[0006] A common example of an interposer is a ductile direct electrical interconnecting device comprising a non-conductive carrier sheet with conductive interconnect members positioned in spaced relation to one another mounted therein. The interconnect members are arranged to individually contact the surface mounted I/O connections and extend through the insulator sheet to contact the electrical contacts of a circuit board on the other side. The interconnect members are typically composed of conductive particles suspended in an elastomer or epoxy and may contain a variety of spherical and non-spherical particles formed from conductive metals.

[0007] Interposers are sometimes formed by an injection molding process. FIG. 1 illustrates a typical prior art mold 100 useful for forming interposers. Mold 100 comprises an upper mold section 102 and a lower mold section 104 that sandwiches a non-conductive carrier sheet 114 with passages 106 formed therethrough. Upper mold section 102 includes an entrance via 108 that provides a passage into the upper and lower mold cavities 110, 112, which form the upper and lower contact faces of the interconnect members 116, respectively.

[0008] In the typical injection method, an elastomeric mixture containing the conductive particles is injected through via 108 where it then passes through passages 106 in nonconductive carrier sheet 114 and stops in the lower half of the mold. As a result of the injection of the conductive elastomer into the mold cavity, any air contained within the mold is displaced. This displacement of the air within the mold cavity results in venting of the air along the intersection of the two mold sections as it is the primary avenue for escape. The venting along the non-conductive carrier sheet allows some of the elastomer mixture to escape along the non-conductive carrier sheet, which results in a condition commonly referred to in the art as “mold flash.” The occurrence of mold flash prevents the use of smaller and more electrically efficient materials in constructing the interconnect elements, thus negatively affecting the potential electrical performance of the interposer.

[0009] Due to the flow pattern of the elastomeric mixture and flow stoppage in the lower section of the mold, the conductive particles often settle and become positioned horizontally. This settling results in a loss of conductivity at the contact surface of the newly formed interconnect members due to the conductive particles not extending through the end of the elastomer.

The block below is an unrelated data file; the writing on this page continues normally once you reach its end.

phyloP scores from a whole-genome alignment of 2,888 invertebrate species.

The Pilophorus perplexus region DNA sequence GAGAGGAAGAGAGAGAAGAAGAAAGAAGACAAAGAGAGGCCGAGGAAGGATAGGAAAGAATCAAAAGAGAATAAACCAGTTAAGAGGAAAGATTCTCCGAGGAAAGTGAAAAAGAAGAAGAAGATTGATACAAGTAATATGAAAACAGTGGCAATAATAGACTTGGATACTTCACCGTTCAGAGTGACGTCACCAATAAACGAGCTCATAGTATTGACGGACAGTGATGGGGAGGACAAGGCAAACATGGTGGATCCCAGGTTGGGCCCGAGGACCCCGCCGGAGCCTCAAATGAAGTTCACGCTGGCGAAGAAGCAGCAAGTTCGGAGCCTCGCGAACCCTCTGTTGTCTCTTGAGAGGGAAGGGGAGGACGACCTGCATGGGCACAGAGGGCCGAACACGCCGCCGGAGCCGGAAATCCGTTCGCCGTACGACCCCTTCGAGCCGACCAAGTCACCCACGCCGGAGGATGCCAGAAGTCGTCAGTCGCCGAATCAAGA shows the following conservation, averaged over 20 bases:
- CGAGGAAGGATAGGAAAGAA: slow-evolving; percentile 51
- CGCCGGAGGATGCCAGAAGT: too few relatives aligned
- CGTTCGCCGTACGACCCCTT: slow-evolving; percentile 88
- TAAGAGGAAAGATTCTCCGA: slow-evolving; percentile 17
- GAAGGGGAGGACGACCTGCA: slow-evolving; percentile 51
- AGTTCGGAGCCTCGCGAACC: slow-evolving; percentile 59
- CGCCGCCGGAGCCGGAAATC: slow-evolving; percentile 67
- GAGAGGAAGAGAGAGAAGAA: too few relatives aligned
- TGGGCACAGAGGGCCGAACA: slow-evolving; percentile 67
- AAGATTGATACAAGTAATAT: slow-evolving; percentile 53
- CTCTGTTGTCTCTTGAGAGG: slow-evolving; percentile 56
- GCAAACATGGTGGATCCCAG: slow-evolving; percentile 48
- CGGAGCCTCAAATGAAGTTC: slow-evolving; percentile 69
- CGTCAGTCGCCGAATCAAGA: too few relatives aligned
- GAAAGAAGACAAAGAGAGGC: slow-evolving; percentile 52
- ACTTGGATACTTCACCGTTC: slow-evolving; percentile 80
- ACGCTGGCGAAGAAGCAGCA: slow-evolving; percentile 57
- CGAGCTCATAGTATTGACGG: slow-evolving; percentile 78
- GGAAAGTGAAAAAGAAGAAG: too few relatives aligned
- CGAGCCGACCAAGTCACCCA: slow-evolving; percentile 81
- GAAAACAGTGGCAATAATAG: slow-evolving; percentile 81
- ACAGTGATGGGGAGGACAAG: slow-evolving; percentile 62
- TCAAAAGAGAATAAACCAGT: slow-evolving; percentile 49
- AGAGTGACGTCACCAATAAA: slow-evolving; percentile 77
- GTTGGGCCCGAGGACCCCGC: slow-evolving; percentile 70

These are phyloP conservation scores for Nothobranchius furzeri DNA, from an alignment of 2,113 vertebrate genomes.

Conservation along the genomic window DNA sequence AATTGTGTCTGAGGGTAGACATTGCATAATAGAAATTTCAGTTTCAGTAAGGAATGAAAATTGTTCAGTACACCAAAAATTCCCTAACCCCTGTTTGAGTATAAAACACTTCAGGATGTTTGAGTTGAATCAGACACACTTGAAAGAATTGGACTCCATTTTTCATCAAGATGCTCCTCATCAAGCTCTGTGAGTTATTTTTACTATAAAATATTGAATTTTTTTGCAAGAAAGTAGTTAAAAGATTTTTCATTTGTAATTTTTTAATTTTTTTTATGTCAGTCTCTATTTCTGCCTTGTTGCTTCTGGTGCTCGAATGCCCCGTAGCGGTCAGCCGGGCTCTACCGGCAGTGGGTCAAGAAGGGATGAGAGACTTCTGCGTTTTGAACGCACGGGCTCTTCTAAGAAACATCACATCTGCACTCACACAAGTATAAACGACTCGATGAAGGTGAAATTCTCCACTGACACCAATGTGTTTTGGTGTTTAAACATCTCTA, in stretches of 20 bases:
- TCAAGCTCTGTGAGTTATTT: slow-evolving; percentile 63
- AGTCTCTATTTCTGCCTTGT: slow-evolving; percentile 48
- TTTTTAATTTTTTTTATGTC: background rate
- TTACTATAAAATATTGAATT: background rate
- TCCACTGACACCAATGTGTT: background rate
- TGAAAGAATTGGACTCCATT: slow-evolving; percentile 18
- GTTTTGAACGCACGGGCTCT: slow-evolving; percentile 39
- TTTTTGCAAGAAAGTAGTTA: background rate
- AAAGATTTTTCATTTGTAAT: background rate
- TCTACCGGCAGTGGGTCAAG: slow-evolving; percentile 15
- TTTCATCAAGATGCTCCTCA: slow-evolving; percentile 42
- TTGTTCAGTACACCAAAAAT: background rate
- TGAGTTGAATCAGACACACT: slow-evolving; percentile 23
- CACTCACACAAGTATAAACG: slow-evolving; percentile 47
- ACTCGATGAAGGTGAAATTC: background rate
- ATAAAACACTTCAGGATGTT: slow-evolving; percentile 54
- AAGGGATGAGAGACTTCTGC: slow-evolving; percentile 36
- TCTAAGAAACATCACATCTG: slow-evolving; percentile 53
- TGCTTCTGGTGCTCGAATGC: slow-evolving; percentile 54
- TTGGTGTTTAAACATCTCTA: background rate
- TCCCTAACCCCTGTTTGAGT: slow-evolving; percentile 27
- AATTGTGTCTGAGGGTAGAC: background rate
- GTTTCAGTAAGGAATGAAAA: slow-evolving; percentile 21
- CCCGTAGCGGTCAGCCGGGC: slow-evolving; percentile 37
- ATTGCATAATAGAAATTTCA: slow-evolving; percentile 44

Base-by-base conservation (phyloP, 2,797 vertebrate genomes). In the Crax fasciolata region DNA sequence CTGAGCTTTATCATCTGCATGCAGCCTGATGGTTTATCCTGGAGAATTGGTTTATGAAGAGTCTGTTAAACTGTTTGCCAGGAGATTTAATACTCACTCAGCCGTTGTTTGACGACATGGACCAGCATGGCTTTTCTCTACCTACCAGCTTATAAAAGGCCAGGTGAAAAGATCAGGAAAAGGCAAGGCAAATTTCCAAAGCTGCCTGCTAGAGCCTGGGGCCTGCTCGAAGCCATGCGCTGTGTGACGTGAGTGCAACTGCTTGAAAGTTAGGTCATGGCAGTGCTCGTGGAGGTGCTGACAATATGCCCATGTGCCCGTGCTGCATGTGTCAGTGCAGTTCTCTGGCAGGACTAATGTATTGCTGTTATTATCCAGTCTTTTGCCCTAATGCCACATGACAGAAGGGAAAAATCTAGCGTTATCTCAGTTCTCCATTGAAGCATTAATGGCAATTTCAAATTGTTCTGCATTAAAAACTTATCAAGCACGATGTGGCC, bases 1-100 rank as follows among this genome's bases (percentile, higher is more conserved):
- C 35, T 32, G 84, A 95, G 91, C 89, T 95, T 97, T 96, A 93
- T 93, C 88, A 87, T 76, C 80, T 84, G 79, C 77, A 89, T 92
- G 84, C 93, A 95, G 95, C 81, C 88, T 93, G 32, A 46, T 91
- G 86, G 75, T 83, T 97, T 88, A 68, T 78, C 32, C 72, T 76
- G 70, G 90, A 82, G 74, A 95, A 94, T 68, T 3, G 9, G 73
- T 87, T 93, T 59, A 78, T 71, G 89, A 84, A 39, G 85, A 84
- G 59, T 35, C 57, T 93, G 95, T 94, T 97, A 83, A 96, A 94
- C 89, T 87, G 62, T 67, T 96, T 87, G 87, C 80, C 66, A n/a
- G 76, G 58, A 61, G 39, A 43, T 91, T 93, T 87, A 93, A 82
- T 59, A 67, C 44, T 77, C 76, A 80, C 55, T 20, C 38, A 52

[0010] 3. Objects and Advantages

[0011] It is a principal object and advantage of the present invention to provide an interposer with interconnect members having enhanced electrical performance.

[0012] It is an additional object and advantage of the present invention to provide a method for making interposer interconnect members with improved conductive particle distribution.

[0013] It is a further object and advantage of the present invention to provide a method of making interposers with less flashing or loss of elastomeric material.

[0014] Other objects and advantages of the present invention will in part be obvious, and in part appear hereinafter.

SUMMARY OF THE INVENTION

[0015] In accordance with the foregoing objects and advantages, the present invention provides a more effective interposer for use with an integrated chip package. The interposer of the present invention comprises a non-conductive carrier sheet with conductive interconnect members mounted therein and positioned in spaced relation to one another. The conductive interconnect members are formed from an elastomeric material having a mixture of spherical and non-spherical conductive particles suspended therein. Due to the fabrication method and structure, the non-spherical conductive particles of the present invention are positioned substantially perpendicularly to the contact face of the interconnect member, thereby resulting in higher conductivity and efficiency.